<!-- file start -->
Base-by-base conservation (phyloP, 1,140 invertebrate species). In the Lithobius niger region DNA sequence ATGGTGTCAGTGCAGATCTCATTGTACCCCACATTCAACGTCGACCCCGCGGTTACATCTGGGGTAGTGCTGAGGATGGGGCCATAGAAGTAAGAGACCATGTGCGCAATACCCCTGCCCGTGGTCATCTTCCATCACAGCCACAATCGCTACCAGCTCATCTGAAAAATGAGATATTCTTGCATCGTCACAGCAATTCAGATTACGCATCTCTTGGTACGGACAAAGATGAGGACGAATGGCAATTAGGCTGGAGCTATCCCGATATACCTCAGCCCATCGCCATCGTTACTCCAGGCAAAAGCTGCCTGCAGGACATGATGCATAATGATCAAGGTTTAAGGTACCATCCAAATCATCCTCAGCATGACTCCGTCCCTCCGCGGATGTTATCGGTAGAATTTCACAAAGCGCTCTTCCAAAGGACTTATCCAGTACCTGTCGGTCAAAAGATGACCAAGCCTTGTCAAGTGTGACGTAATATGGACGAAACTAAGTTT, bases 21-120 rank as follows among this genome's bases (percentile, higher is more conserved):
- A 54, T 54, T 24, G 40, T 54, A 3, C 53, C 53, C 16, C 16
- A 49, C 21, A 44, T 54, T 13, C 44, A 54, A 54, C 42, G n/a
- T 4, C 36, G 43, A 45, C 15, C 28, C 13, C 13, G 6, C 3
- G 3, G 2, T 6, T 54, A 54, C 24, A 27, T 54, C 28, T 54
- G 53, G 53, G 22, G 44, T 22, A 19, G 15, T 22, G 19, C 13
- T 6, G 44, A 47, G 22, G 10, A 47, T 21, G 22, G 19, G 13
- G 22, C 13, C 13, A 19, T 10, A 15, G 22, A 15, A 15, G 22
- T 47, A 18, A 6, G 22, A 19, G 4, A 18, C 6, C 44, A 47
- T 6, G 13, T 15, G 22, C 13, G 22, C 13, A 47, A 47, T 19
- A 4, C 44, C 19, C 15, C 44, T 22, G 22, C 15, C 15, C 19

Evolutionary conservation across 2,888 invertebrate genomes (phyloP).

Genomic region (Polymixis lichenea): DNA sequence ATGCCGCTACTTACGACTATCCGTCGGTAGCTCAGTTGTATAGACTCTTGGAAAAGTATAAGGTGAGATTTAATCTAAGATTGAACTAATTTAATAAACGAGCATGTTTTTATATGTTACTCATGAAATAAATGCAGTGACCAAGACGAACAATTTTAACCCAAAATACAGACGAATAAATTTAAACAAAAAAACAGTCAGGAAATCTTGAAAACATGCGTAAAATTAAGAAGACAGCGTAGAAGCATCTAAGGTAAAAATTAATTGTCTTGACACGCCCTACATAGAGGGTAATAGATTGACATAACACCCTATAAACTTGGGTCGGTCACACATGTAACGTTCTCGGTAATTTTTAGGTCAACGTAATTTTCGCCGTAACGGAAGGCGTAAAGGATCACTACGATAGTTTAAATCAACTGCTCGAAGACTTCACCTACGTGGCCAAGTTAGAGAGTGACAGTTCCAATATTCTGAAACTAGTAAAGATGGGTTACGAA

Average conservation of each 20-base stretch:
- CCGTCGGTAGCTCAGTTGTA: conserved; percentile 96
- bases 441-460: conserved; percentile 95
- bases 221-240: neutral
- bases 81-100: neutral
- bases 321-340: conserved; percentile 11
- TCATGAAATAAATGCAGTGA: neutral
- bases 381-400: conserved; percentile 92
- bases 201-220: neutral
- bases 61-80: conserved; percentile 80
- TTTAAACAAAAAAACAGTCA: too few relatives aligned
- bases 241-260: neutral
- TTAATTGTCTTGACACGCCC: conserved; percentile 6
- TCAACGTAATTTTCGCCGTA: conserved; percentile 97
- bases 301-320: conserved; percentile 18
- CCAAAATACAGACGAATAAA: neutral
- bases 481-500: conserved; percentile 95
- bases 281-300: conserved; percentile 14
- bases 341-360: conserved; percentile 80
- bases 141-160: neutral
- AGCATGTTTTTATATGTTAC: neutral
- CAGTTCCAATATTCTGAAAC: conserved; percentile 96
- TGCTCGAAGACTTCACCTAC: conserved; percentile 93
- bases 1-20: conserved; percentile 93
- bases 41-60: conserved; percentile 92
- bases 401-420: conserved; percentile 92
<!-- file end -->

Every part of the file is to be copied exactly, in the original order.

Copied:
Base-by-base conservation (phyloP, 1,140 invertebrate species). In the Lithobius niger region DNA sequence ATGGTGTCAGTGCAGATCTCATTGTACCCCACATTCAACGTCGACCCCGCGGTTACATCTGGGGTAGTGCTGAGGATGGGGCCATAGAAGTAAGAGACCATGTGCGCAATACCCCTGCCCGTGGTCATCTTCCATCACAGCCACAATCGCTACCAGCTCATCTGAAAAATGAGATATTCTTGCATCGTCACAGCAATTCAGATTACGCATCTCTTGGTACGGACAAAGATGAGGACGAATGGCAATTAGGCTGGAGCTATCCCGATATACCTCAGCCCATCGCCATCGTTACTCCAGGCAAAAGCTGCCTGCAGGACATGATGCATAATGATCAAGGTTTAAGGTACCATCCAAATCATCCTCAGCATGACTCCGTCCCTCCGCGGATGTTATCGGTAGAATTTCACAAAGCGCTCTTCCAAAGGACTTATCCAGTACCTGTCGGTCAAAAGATGACCAAGCCTTGTCAAGTGTGACGTAATATGGACGAAACTAAGTTT, bases 21-120 rank as follows among this genome's bases (percentile, higher is more conserved):
- A 54, T 54, T 24, G 40, T 54, A 3, C 53, C 53, C 16, C 16
- A 49, C 21, A 44, T 54, T 13, C 44, A 54, A 54, C 42, G n/a
- T 4, C 36, G 43, A 45, C 15, C 28, C 13, C 13, G 6, C 3
- G 3, G 2, T 6, T 54, A 54, C 24, A 27, T 54, C 28, T 54
- G 53, G 53, G 22, G 44, T 22, A 19, G 15, T 22, G 19, C 13
- T 6, G 44, A 47, G 22, G 10, A 47, T 21, G 22, G 19, G 13
- G 22, C 13, C 13, A 19, T 10, A 15, G 22, A 15, A 15, G 22
- T 47, A 18, A 6, G 22, A 19, G 4, A 18, C 6, C 44, A 47
- T 6, G 13, T 15, G 22, C 13, G 22, C 13, A 47, A 47, T 19
- A 4, C 44, C 19, C 15, C 44, T 22, G 22, C 15, C 15, C 19

Evolutionary conservation across 2,888 invertebrate genomes (phyloP).

Genomic region (Polymixis lichenea): DNA sequence ATGCCGCTACTTACGACTATCCGTCGGTAGCTCAGTTGTATAGACTCTTGGAAAAGTATAAGGTGAGATTTAATCTAAGATTGAACTAATTTAATAAACGAGCATGTTTTTATATGTTACTCATGAAATAAATGCAGTGACCAAGACGAACAATTTTAACCCAAAATACAGACGAATAAATTTAAACAAAAAAACAGTCAGGAAATCTTGAAAACATGCGTAAAATTAAGAAGACAGCGTAGAAGCATCTAAGGTAAAAATTAATTGTCTTGACACGCCCTACATAGAGGGTAATAGATTGACATAACACCCTATAAACTTGGGTCGGTCACACATGTAACGTTCTCGGTAATTTTTAGGTCAACGTAATTTTCGCCGTAACGGAAGGCGTAAAGGATCACTACGATAGTTTAAATCAACTGCTCGAAGACTTCACCTACGTGGCCAAGTTAGAGAGTGACAGTTCCAATATTCTGAAACTAGTAAAGATGGGTTACGAA

Average conservation of each 20-base stretch:
- CCGTCGGTAGCTCAGTTGTA: conserved; percentile 96
- bases 441-460: conserved; percentile 95
- bases 221-240: neutral
- bases 81-100: neutral
- bases 321-340: conserved; percentile 11
- TCATGAAATAAATGCAGTGA: neutral
- bases 381-400: conserved; percentile 92
- bases 201-220: neutral
- bases 61-80: conserved; percentile 80
- TTTAAACAAAAAAACAGTCA: too few relatives aligned
- bases 241-260: neutral
- TTAATTGTCTTGACACGCCC: conserved; percentile 6
- TCAACGTAATTTTCGCCGTA: conserved; percentile 97
- bases 301-320: conserved; percentile 18
- CCAAAATACAGACGAATAAA: neutral
- bases 481-500: conserved; percentile 95
- bases 281-300: conserved; percentile 14
- bases 341-360: conserved; percentile 80
- bases 141-160: neutral
- AGCATGTTTTTATATGTTAC: neutral
- CAGTTCCAATATTCTGAAAC: conserved; percentile 96
- TGCTCGAAGACTTCACCTAC: conserved; percentile 93
- bases 1-20: conserved; percentile 93
- bases 41-60: conserved; percentile 92
- bases 401-420: conserved; percentile 92